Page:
South Temple Street entrance to the Beehive House
|Location:||Salt Lake City, Utah|
|Architectural style:||Greek Revival|
|Part of:||Brigham Young Complex (#66000739)|
|Added to NRHP:||February 26, 1970|
The Beehive House is one of the two official residences of Brigham Young, an early leader of The Church of Jesus Christ of Latter-day Saints (the Mormons). The Beehive House gets its name from the Beehive sculpture atop the house. It was designed by Young's brother-in-law and architect of the Salt Lake Temple, Truman O. Angell, who later designed Young's other residence, the Lion House.
The Beehive house was constructed in 1854, two years before the Lion House. The Lion House is adjacent to the Beehive House, and both homes are one block east of the Salt Lake Temple and Temple Square on the street South Temple in Salt Lake City, Utah. It is constructed of adobe and sandstone.
Young was a polygamist, and the Beehive House was designed to accommodate him and his wives and his children by them. As Young's family grew, the Lion House was built to accommodate them and became his official residence after its construction. Upon completion of the Lion House Young briefly shared The Beehive House with his senior (and only legally recognized) wife Mary Ann Angell (1803–1882), though she chose to make her home in a smaller private residence called White House on the property. Young's first polygamous wife, Lucy Ann Decker Young (1822–1890), possibly due to her seniority, became hostess of the Beehive House and lived there with her nine children.
The Beehive House is connected by a suite of rooms to the The Lion House. This suite included Young's offices and his private bedroom where he died in 1877.
The Beehive House served as the executive mansion of the Territory of Utah from 1852 to 1855 and was where Young entertained important guests. Beehive House was replaced as the Executive Mansion by the much grander Second Empire mansion Gardo House which was not completed until after Young's death, at which time it was briefly occupied by Young's successor John Taylor and his successor Wilford Woodruff while the Young family maintained Beehive House as part of Brigham Young's personal estate. There was much dispute and some litigation by Young's heirs as to what was Brigham Young's property and what was the church's property and the home was among the properties in contention; title to Beehive House was ultimately given to Young's heirs who then sold the house to the LDS Church. As church property it was used as the official home of Church Presidents Church Presidents Lorenzo Snow and his successor Joseph F. Smith, both of whom died in the mansion. Smith, who died in 1918, was the last LDS President to practice polygamy at the time of his death and shared the residence with four of his wives.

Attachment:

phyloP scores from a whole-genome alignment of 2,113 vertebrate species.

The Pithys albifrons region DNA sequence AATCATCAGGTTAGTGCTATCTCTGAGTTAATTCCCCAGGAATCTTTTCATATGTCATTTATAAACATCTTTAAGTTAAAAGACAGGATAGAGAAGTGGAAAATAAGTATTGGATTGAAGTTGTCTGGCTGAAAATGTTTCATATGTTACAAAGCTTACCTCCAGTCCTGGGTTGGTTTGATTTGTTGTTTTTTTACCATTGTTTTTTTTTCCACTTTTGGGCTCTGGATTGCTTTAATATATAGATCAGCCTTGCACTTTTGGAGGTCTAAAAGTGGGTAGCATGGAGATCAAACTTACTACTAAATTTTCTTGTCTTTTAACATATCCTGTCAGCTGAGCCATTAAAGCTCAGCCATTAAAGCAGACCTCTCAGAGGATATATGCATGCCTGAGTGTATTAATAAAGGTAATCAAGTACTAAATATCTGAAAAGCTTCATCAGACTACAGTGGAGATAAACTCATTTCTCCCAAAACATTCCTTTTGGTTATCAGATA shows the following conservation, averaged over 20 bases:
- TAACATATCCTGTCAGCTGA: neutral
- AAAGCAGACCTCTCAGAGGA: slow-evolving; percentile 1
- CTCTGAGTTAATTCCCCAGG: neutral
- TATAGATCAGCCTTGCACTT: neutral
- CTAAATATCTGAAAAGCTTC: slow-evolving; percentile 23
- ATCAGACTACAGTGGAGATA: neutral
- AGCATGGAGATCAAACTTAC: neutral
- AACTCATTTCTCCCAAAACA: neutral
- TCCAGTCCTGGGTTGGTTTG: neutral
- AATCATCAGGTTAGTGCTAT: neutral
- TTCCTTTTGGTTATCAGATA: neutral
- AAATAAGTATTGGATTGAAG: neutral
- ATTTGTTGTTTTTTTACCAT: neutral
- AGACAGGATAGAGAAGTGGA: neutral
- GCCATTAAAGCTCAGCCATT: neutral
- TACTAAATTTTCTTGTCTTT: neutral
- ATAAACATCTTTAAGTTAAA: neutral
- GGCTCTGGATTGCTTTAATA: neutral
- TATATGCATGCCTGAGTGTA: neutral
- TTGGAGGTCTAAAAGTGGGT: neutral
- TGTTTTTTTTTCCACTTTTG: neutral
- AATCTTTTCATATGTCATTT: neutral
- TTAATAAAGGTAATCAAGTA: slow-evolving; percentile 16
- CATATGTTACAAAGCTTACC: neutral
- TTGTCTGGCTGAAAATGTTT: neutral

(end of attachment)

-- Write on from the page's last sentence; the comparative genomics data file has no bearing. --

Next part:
After Joseph F. Smith's death the mansion became the home economics wing of Latter-day Saints' University, and then a dormitory for young women. The Young Women's organization of the Church also rented out rooms in the home for wedding receptions.
A beehive atop the mansion was used by Young to represent industry, an important concept in Mormonism. In fact, prior to statehood, the territorial government requested that the state be named Deseret, another word for "Honeybee" according to Latter-day Saint belief. Instead, the United States government chose to name the state Utah, after the Ute Indians, though the beehive was later incorporated into the state's official emblem.
Under Church ownership, the Beehive House, at 67 E. South Temple, was restored in 1960 under the direction of Georgious Y. Cannon, a grandson to Brigham Young. It is now a historic house museum with period furnishings (many original to the house) to depict the Young family's life in the mid-19th century.
See also 
Media related to Beehive House at Wikimedia Commons